But I was stunned by the change. In addition to the expected changes to allow Facebook advertisers to be able access your personal data, they are also reserving the right to use your username, photos and other data in advertisements.
You agree to all of this when you sign up for the service. And there doesn't appear to be an opt-out.
According to a CNBC article, Instagram makes it clear if you use the service they own your data. Key quote:
Instagram doesn't give its users much choice if they don't like the new terms. In fact, users who don't want their images treated as stock photos only have one option, they must quit Instagram.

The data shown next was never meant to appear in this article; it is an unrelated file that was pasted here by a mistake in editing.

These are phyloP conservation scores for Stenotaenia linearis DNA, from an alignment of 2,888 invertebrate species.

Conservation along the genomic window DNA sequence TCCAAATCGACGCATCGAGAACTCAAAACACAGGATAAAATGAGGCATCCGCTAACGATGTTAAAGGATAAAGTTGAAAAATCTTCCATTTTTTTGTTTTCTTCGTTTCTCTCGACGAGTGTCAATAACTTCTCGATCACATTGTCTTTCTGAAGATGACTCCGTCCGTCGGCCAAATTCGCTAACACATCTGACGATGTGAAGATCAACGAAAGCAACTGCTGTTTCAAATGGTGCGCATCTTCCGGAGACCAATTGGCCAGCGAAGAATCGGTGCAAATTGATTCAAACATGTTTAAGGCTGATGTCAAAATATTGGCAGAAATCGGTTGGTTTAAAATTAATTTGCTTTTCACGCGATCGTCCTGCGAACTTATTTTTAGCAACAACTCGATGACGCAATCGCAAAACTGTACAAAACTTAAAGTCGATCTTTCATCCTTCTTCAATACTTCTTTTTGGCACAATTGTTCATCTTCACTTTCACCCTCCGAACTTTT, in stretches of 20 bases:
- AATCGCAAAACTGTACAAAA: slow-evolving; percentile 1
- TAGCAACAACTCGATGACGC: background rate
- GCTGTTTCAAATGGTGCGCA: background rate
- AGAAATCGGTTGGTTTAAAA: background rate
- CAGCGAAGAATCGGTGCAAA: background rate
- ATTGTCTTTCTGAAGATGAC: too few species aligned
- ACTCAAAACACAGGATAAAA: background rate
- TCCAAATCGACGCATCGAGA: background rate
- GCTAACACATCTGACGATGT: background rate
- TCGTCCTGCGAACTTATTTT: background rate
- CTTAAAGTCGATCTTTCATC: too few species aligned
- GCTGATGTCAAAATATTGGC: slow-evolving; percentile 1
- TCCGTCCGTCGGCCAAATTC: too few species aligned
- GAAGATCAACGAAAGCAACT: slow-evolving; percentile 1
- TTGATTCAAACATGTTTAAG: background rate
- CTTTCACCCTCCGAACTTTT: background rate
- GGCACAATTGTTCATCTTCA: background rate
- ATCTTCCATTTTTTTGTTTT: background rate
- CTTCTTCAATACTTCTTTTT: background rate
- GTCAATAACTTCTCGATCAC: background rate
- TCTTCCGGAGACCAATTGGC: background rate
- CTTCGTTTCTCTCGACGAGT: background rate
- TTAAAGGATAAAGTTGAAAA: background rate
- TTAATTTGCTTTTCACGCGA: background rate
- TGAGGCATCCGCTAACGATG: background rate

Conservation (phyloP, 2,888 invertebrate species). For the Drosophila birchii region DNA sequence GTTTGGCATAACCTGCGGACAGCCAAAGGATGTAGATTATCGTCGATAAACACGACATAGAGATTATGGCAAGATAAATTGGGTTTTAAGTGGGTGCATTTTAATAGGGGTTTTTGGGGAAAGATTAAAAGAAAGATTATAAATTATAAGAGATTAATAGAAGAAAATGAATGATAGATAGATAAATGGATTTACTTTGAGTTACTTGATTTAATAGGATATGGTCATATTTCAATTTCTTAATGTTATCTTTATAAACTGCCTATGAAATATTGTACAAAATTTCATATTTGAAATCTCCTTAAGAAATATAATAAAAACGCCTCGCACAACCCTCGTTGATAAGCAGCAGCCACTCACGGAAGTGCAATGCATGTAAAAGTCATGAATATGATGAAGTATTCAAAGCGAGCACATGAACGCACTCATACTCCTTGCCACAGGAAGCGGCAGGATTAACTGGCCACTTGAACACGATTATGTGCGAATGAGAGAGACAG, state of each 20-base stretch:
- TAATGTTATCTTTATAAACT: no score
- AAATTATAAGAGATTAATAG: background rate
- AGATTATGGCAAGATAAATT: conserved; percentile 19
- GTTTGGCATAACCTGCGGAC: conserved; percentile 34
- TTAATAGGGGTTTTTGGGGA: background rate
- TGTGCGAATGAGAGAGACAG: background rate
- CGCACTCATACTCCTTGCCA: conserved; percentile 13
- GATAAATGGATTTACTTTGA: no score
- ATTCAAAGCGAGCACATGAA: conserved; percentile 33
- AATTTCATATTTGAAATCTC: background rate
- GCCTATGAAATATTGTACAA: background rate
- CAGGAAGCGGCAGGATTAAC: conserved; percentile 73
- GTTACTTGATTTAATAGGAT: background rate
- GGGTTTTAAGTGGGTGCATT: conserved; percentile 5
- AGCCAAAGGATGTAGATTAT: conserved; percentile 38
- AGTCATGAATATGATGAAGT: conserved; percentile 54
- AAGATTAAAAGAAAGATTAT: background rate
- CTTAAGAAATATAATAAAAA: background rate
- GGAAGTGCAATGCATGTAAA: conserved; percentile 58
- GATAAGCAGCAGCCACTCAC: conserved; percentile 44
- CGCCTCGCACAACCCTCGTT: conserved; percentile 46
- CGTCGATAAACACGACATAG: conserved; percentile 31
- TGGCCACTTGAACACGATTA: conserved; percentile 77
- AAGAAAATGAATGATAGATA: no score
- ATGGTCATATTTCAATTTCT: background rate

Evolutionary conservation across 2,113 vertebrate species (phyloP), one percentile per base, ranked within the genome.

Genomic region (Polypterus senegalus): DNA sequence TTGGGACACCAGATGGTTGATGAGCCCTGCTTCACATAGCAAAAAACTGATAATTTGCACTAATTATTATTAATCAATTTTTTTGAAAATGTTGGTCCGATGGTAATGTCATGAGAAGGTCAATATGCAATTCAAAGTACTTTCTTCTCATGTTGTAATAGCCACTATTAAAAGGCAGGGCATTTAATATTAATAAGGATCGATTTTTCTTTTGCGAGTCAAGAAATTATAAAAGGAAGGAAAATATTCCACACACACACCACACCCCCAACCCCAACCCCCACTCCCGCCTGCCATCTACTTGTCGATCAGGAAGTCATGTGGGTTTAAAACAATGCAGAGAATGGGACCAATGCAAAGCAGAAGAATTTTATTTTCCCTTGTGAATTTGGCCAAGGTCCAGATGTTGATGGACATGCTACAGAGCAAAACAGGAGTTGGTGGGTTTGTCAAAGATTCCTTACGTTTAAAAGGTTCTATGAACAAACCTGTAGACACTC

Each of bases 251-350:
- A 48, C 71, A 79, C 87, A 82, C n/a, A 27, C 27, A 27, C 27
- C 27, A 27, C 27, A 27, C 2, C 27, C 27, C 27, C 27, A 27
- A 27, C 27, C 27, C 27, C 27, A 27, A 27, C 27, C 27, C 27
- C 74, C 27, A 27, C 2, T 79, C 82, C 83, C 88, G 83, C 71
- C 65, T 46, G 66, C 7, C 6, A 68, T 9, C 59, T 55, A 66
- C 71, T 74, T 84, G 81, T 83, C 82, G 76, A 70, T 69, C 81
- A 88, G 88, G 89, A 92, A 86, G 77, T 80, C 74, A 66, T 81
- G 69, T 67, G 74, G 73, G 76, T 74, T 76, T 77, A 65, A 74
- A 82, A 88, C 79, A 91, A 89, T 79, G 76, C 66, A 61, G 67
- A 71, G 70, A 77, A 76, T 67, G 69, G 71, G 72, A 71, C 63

In our opinion, this is abusive.
Over the course of the day there were lots of protests. And Instagram did relent and issued a statement saying they wouldn't use customer pictures in ads. But it's still pretty clear they believe they own their customers data.
Contrast this with Intuit (an Emergent Research client). Intuit's policy is they don't own their customer's data - their customers do. And they allow their customers individual control over how their data can be used.
One of the key findings of our research on big data is responsible data stewardship by corporations will be required. Firms that abuse the rights of their customers, or misuse their data will find themselves being punished.
I hope Instagram and Facebook learned from this. But I kinda doubt it.